The ikigai meme - a Venn diagram intended to show how overlapping of work you Love, are Good at, that the world (or some part of it) Needs, and that you can be Paid for can lead to finding purpose (ikigai) - seems to me to lend itself to discussion of aggregates of work. I previously "misused" this diagram in that way … Continue reading [LI] West of ikigai: Skilled, motivated, & paid, but not needed?
As part of a larger inquiry about the nature of the world of "work," I previously (mis)used the Venn diagram that has been "memed" as an expression of "ikigai" to raise some questions and speculations. That diagram (two modified versions with set notation are in header) proposed that as individuals we can find our ikigai, or purpose, at … Continue reading [LI] North of ikigai: Skilled, motivated, needed, and unpaid
Two items concerning how we think about "work" posted to LinkedIn in May 2018. The first is another in what is becoming a mini-genre of articles about the potential for the standard job/work-day being less than the familiar 8 hours. The second is an older academic article discussing how we categorize different types of work, … Continue reading [LI] A shorter job-day; reconceptualizing types of work
The Venn diagram popularized as a representation of how to apply the Japanese concept of "ikigai" in life and career¹ has issues and possibilities. This is a quick look at both, with the idea that such a schematization can be more than just a meme, in that it is useful not only to individuals as … Continue reading [LI] A gentle critique & constructive misuse of the “ikigai” meme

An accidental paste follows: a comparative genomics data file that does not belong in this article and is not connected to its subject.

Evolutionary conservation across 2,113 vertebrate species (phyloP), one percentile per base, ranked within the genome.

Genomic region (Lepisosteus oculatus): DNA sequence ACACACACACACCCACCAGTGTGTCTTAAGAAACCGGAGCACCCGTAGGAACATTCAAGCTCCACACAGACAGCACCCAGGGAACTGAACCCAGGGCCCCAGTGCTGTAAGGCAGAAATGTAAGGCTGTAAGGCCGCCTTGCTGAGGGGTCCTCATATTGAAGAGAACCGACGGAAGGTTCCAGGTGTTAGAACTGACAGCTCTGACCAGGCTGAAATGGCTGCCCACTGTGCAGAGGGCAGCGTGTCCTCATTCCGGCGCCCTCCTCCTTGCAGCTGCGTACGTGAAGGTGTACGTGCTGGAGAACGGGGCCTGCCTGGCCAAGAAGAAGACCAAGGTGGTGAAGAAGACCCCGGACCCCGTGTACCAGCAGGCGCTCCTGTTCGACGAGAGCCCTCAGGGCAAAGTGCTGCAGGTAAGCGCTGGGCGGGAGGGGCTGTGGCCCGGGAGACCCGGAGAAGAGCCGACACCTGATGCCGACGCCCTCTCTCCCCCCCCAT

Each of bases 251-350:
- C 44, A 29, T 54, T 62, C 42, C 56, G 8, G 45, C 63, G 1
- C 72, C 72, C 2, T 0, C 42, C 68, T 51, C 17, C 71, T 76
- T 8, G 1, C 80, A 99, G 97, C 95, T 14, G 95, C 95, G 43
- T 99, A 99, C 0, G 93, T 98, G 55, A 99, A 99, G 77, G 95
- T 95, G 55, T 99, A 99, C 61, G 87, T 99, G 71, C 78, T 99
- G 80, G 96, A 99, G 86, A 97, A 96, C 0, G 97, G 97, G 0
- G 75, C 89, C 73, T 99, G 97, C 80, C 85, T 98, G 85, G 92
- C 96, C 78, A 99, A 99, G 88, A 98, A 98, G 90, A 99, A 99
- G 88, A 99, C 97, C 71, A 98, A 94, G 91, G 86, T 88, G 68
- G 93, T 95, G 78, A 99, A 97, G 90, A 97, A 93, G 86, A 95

Two items posted to LinkedIn in November 2017 and March 2018. These have to do in different ways with remuneration - one the case for pay transparency and the other that making money should be one's career focus. (The arguments for the former make sense; those for the latter aren't convincing.) "Why you should know … Continue reading [LI] Pay transparency; work only for money
Three posts to LinkedIn in Jan.-Mar. 2018 concerning distinctions about types of "work" in English and Japanese. This is part of exploring the difference between "work" and "jobs"/"employment" in English, and discovery of a set of terms in Japanese (and German) describing different kinds of (or meanings associated with) "work." 2 Japanese expressions (posted January … Continue reading [LI] “Work” & “jobs” in English; kinds of “work” in Japanese
"Work" in English can mean a number of things, but it is often used synonymously with job or employment. On a high level then, without getting into very specific kinds of activity, "work" is generally paid (a job) and when it isn't, it isn't called work, or is given a modifier to set it apart. … Continue reading [LI] Four categories of “work” in Japanese & “ikigai”